There’s the chance Anderson simply can’t take that step forward in his command this year, but the good news is I think his potential development could be overset by his potential regression as he held a 79% LOB rate and .261 BABIP, equating to a 4.38 SIERA. Maybe he gets a little worse and doesn’t improve his curveball or his pitch efficiency, or maybe he finds his rhythm, jumps from 145 frames to 170+, and gives Max Fried a run for his money. I don’t think you’ll be tempted in the slightest to remove Anderson from your squad this year, and mixed with an alluring ceiling, he should have your attention.


44. Framber Valdez (Houston Astros) – 2021 was one of those rare seasons where the standard analysis of “I think he’s somewhere in between his last two seasons” was actually pretty good. Valdez didn’t hold the excellent 26% strikeout rate or 1.12 WHIP (21% and 1.25 in 2021), but a 3.14 ERA as he made up for lost time with a grand 6+ IPS that did many a service this year. He did something quite remarkable in his 135 frames, though – he held a 15% flyball rate. I was ranting about Webb’s 18% clip being outlandish and Framber’s was 20% better. He’s always been a ~20% flyball machine, allowing him to reduce damage from the longball and keep the ERA down. And yet, there are issues.

The .260 BABIP shouldn’t stick, for one. He simply allows too many grounders to believe he can sit below average. And with a Hit/9 climbing closer to 8.00, he better get that 10% walk rate intact – it may be hard to do when Valdez boasts a mediocre changeup and a fastball with a strike rate that fell dramatically to 61% from 68%. That sinker is often the bane of Valdez’s evenings and I’m not a believer that it will get awfully better in 2022. The reason Valdez is as good as he is, though, is his curveball, which is as incredible as they come. 36% CSW marks for three straight years paired with sub .130 BAA. Yeah, it’s unheard of. That pitch alone will keep Valdez on your squads through the season, but with my doubts that his fastball can truly soar, or the changeup becoming a legit secondary offering, I’m looking at Valdez as a step up from a traditional “Toby” but not a gamechanger.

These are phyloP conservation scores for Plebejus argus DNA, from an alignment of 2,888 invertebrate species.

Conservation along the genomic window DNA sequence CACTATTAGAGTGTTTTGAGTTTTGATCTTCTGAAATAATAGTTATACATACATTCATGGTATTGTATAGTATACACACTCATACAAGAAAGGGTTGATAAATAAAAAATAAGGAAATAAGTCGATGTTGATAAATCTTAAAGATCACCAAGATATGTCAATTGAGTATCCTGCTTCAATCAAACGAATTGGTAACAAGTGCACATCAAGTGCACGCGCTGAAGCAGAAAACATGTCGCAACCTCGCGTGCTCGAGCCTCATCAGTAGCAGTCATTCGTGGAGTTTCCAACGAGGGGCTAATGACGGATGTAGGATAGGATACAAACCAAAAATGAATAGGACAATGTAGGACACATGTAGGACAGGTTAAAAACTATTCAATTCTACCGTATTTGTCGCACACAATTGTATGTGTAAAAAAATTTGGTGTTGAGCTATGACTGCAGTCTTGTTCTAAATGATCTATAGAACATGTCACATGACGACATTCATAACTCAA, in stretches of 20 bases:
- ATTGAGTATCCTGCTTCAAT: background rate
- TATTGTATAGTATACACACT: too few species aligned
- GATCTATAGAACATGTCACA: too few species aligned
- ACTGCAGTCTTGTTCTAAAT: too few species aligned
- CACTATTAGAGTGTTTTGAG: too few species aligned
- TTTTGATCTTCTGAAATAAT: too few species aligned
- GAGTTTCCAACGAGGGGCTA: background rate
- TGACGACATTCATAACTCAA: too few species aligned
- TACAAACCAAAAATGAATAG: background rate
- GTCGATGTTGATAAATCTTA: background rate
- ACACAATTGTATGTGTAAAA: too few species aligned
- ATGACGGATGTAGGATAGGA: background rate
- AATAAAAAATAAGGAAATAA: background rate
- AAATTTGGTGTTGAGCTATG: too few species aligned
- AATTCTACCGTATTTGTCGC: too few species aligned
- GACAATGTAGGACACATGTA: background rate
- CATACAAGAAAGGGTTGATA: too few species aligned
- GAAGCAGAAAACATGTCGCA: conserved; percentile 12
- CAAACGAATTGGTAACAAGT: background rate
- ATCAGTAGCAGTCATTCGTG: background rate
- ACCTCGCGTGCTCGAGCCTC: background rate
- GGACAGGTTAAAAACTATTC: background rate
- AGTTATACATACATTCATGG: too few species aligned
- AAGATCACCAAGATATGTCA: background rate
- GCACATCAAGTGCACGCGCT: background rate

45. Nathan Eovaldi (Boston Red Sox) – I like Eovaldi. Wait I don’t. Okay maybe a little. I vastly underrated Eovaldi entering 2021 as I overlooked the gains he made on his curveball – its 2020 40% CSW was matched last year – and as a whole, Eovaldi was a steal for many in drafts. Through the year, I often questioned if he had enough in his arsenal to become a true staple of fantasy staffs – the man throws upper-90s, but is the hook enough? What about the cutter, splitter, and slider? – and in the end, I’ve accepted Eovaldi as solid, but not excellent. I don’t see a path to legit Top 20 starter here. I do see a WHIP hovering the late teens, an ERA that will battle against a 4.00 all year, and a strikeout rate that’ll settle comfortably above 20%, flirting with 25% at times.

There’s one major problem I haven’t mentioned, though. Before 2021, Eovaldi hadn’t tossed 155+ frames since 2014. Don’t make the assumption that Eovaldi will be healthy enough to go 32 starts again this season. I’m not suggesting he’ll miss 100 frames, but we haven’t seen him healthy for a long stretch before and those drafting Eovaldi expecting another 180 inning season will likely be kicking rocks in September. That doesn’t mean he shouldn’t help you this year, but it’s a dent in his draft value.


46. Marcus Stroman (Chicago Cubs) – I’ve wanted Stroman to soar for years. I ranked him inside the Top 25 after his 2014 debut and sadly we haven’t seen the strikeouts rise enough to consider him as a legit Top 20 fantasy arm. 2021 did show life in the form of a 1.15 WHIP – his first season below 1.29 since 2015 – as his BABIP finally settled under .300 for a year, and you’re sure to get a pitcher hinting 180 innings once again. I have my concerns that Stroman will look awfully close to a “Toby” when all is said and done, though, and it makes it tough for me to rank him. In most cases, I’ll have Stroman on my personal draft list after plenty of the Tier 7 guys. However, I have to put him here given the stability he will provide. His ERA will be under 4.00 given the effectiveness of his sinker and he’ll likely have a WHIP better than what’s on the waiver wire. However, without major gains in his slider and cutter in 2022, his strikeout rate will stay pedestrian, relying on his sheer volume to keep the category afloat.